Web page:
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Disco Biscuits strut their stuff on new concert set

Disco Biscuits.jpg

Just like with a studio effort, attention to detail is essential when recording a concert album.

“I think one of the hardest things to do when you release any live album is [to] capture the energy that really only exists at the actual concert,” says keyboardist/singer Aron Magner of the Philadelphia-based jam band the Disco Biscuits, whose The Wind at Four to Fly (Diamond Riggs/Sci Fidelity Records) was released in April.

“You have watts and watts of sound coming at you, and you have the full stage concert experience, the light show, thousands of people and all the energy that they give off. I think with The Wind at Four to Fly, the energy really translates well [to] the disc.”

Each audio element on The Wind at Four to Fly is multitracked, says Magner.

“Every individual keyboard goes into a separate input; the hi-hat mike and the snare mike are all separate, so everything can be controlled and EQd and compressed separately to try and preserve as pristine of a sound quality as we could,” he explains.

“Plus, the producer who did this, Jon Altschiller, does a phenomenal job capturing the energy,” he adds. “Why he’s so good is that he just has a really good ear in terms of being able to hear specific frequencies that won’t clash with others, so he could truly bring out the best possible sound.”

The two-disc The Wind at Four to Fly was recorded over several nights in late December 2004 and serves as a swan song for drummer Sam Altman. He announced his decision to leave following a Biscuits studio session that resulted in a cover of “Gimme Three Steps” for a Lynyrd Skynyrd tribute album released that fall.

“It was a great day; it was incredibly productive,” recalls Magner. “Everybody was in a good mood; I was about to hop the train back to Philly; everybody else was doing their own thing around New York later that night . . . [and] Sammy said, ‘Can you not take the train back? I’d like to talk to everybody.’

“His heart just wasn’t in it anymore. He obviously had been mulling it around in his head for a year, trying to figure out if it was the right decision that he needed to make and how to present it to the band. And he decided that the best way to present it was at a time when we were all in a good mood, not coming out of a fight or something like that. He wanted to let us know that this was a life change that he needed to make, not something that was the result of him being unhappy in the band.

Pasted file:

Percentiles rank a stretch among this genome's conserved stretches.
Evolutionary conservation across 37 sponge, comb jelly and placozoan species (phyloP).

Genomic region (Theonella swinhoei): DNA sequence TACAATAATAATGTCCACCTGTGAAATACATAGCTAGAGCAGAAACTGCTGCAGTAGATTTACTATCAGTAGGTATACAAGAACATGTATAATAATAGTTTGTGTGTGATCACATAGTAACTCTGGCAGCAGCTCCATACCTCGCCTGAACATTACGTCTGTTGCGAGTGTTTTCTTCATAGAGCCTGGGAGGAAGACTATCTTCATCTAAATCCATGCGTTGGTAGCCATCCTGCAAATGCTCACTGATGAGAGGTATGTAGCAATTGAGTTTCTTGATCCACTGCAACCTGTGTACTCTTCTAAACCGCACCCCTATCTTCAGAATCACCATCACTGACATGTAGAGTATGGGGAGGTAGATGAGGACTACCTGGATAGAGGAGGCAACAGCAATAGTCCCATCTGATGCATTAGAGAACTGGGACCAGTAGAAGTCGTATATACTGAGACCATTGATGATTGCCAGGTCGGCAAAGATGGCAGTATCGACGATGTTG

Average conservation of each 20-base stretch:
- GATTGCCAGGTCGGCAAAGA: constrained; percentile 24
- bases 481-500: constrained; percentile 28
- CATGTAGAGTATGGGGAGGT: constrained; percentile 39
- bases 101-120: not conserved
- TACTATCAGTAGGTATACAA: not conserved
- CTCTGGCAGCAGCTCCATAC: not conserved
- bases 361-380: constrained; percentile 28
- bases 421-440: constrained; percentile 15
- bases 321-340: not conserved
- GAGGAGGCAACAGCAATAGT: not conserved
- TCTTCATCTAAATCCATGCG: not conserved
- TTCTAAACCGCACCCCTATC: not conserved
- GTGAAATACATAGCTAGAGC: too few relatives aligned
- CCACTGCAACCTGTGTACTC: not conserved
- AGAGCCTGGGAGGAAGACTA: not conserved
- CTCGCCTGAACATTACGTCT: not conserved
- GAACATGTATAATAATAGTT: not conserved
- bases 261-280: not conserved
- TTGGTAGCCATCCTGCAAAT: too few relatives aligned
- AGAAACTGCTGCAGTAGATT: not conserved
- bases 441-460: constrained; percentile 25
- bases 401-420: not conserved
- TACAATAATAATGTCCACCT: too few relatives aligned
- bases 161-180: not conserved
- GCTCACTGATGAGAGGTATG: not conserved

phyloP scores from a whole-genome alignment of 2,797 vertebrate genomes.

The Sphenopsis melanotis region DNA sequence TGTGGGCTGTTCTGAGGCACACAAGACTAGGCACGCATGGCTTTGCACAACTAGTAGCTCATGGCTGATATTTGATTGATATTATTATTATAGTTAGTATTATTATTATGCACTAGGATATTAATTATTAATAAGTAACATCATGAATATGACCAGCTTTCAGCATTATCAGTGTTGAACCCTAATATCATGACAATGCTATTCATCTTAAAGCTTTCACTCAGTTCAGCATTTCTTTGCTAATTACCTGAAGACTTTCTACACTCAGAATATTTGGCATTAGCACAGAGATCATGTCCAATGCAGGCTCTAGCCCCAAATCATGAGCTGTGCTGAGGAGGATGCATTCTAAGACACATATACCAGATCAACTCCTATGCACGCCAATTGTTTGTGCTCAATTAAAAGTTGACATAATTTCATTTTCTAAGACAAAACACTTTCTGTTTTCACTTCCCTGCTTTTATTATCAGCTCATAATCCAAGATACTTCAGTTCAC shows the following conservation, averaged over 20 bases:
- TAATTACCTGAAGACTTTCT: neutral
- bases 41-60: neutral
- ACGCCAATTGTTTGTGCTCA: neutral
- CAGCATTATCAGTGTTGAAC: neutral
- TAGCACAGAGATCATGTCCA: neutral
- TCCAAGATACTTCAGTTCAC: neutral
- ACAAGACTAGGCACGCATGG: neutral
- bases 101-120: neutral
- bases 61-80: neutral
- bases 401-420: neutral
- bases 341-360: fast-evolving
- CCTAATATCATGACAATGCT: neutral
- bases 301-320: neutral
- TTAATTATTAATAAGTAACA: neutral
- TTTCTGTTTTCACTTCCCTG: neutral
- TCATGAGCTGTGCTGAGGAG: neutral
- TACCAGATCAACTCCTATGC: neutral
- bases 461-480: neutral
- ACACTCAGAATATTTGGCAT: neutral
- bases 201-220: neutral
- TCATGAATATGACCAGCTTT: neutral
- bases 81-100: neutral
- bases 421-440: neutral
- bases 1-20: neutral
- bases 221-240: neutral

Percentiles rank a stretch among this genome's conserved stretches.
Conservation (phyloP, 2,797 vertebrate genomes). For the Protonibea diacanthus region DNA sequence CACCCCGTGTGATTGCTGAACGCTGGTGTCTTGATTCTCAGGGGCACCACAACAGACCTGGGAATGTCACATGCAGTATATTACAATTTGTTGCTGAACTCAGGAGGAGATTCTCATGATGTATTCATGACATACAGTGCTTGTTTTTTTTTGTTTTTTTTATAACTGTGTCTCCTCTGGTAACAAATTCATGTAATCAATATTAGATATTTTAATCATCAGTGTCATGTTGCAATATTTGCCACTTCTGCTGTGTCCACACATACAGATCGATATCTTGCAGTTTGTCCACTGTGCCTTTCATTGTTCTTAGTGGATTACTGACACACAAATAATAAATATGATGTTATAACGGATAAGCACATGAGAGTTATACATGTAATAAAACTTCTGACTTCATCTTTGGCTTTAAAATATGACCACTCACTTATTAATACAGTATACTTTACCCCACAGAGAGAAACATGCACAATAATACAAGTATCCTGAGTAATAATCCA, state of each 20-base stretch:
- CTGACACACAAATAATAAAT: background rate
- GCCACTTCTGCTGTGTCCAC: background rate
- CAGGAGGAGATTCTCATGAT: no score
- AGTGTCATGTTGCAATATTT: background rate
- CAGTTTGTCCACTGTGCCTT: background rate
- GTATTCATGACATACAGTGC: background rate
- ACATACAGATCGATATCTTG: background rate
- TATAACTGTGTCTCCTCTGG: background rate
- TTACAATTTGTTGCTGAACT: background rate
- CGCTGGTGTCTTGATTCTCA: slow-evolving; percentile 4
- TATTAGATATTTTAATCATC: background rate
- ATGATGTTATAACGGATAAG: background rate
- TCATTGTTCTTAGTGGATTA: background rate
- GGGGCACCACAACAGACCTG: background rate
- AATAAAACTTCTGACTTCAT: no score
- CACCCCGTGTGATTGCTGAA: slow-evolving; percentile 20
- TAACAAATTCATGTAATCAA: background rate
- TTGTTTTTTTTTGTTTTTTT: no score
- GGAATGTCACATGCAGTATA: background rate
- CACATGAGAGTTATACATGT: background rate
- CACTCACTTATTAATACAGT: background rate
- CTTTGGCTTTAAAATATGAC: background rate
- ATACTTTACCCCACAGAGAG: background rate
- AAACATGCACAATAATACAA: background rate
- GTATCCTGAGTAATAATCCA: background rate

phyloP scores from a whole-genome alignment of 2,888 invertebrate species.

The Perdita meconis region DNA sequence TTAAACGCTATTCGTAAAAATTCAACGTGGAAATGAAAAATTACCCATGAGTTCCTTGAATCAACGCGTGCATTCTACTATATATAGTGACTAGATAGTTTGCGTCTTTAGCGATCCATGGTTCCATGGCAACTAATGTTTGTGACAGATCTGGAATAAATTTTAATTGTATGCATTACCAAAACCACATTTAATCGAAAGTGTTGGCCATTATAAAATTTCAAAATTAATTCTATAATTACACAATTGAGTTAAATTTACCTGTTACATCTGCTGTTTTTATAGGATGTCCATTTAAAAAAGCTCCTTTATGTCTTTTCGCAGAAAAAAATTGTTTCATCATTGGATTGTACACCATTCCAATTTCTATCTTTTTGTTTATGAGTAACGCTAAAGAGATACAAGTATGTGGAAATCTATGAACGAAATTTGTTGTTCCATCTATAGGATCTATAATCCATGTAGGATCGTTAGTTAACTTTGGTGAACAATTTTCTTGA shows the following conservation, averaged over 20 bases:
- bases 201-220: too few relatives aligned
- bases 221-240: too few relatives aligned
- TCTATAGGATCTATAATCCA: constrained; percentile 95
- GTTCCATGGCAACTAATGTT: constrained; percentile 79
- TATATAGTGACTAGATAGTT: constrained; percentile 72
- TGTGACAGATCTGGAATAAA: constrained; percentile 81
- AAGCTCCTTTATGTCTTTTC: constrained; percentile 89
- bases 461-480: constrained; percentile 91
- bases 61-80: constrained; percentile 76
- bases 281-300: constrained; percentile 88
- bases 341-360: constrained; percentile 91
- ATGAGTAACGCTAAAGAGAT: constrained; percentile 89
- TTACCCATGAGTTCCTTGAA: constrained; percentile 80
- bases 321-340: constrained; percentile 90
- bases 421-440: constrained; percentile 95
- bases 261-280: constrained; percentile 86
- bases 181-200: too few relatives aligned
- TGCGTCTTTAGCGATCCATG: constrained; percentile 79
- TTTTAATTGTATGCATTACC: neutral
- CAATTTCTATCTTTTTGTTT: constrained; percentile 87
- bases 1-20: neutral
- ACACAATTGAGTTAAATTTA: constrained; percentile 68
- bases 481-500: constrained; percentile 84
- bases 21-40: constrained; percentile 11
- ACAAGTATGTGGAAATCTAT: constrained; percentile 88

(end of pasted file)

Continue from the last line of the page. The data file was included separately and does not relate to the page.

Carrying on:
“It took us a while to accept it. We went through the 12 different stages — disbelief, anger and everything. We’re all still good friends and wish him luck with everything.”

The Disco Biscuits auditioned about 25 drummers, says Magner, before selecting Allen Aucoin as Altman’s replacement.

“We played two shows in Atlantic City last fall [with the] top four prospects that we had,” explains Magner. “Each of the four drummers took a set, and it was pretty obvious to everybody in the band as well as the crowd that Allen was the No. 1 choice.”

He adds, “There were two epiphanies we had with Allen. The first was his first audition; we flew him up for three different auditions. During his first audition, he nailed ‘Svengali.’ And there was a moment where the three of us looked at each other [as if to say], ‘Wow, this guy is good.’ And that same moment then happened onstage in Atlantic City when we were playing ‘Save the Robots’ — he just killed it.”

The Wind at Four to Fly features extended solos and long songs, both of which are staples among jam bands. Sometimes those characteristics can be a turnoff to mainstream music fans, but toning things down in order to win them over doesn’t seem to interest Magner.

“I think any of the jam bands have always tried to step outside of the box and not be pigeonholed, but the community exudes such positivity and support,” he says. “What other scene in the industry will have droves of kids flying all the way across the country and the world [for concerts]? It’s pretty hard to find that in a fan.

“We’re always trying to capture new fans. I don’t think in doing so do we ever want to abandon the community that’s supported us for all these years.”

— By Chris M. Junior

Disco Biscuits on tour (schedule subject to change):

* June 16: Bonnaroo festival — Manchester, Tenn.
* June 22-23: The Stone Pony — Asbury Park, N.J.
* July 14: Marvin’s Mountaintop (part of the All Good Music Festival) — Masontown, W.Va.
* Aug. 5: Grant Park (part of Lollapalooza) — Chicago
* Aug. 25-26: Hunter Mountain Ski Resort (annual Camp Bisco festival) — Hunter, N.Y.